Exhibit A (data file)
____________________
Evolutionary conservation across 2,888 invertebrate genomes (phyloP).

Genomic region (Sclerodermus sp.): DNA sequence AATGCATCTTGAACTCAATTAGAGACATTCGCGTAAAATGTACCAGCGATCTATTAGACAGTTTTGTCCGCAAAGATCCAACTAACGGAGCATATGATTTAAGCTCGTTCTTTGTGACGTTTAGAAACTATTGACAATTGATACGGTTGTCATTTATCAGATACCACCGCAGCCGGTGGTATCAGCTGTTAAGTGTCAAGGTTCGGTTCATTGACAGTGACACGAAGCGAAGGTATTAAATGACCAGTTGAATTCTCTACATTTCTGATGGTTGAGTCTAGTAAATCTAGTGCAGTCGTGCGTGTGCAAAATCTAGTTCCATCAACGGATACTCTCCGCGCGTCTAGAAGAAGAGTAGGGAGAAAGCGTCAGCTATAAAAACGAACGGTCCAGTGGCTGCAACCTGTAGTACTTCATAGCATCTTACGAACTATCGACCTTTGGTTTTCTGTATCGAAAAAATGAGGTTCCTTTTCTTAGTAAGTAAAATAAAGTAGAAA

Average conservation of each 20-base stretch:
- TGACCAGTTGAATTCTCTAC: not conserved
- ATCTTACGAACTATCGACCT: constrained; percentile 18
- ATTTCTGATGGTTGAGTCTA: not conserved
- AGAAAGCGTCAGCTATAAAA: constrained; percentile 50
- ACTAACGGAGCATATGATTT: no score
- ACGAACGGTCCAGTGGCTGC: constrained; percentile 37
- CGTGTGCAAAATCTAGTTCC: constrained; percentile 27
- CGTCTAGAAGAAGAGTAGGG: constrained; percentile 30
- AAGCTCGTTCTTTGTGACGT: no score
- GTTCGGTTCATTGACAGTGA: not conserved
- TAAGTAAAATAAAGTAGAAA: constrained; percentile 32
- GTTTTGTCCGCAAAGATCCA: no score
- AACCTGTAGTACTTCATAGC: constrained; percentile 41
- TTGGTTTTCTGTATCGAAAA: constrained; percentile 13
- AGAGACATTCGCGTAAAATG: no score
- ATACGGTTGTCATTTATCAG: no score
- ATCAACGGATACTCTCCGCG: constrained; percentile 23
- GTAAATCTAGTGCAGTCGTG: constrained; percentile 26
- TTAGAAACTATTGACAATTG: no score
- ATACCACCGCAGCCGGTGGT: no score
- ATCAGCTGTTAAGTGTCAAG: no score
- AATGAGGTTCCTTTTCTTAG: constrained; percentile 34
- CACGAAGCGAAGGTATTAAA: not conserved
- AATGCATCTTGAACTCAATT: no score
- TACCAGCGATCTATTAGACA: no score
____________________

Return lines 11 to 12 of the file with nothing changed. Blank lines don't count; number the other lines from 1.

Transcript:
- CGTCTAGAAGAAGAGTAGGG: constrained; percentile 30
- AAGCTCGTTCTTTGTGACGT: no score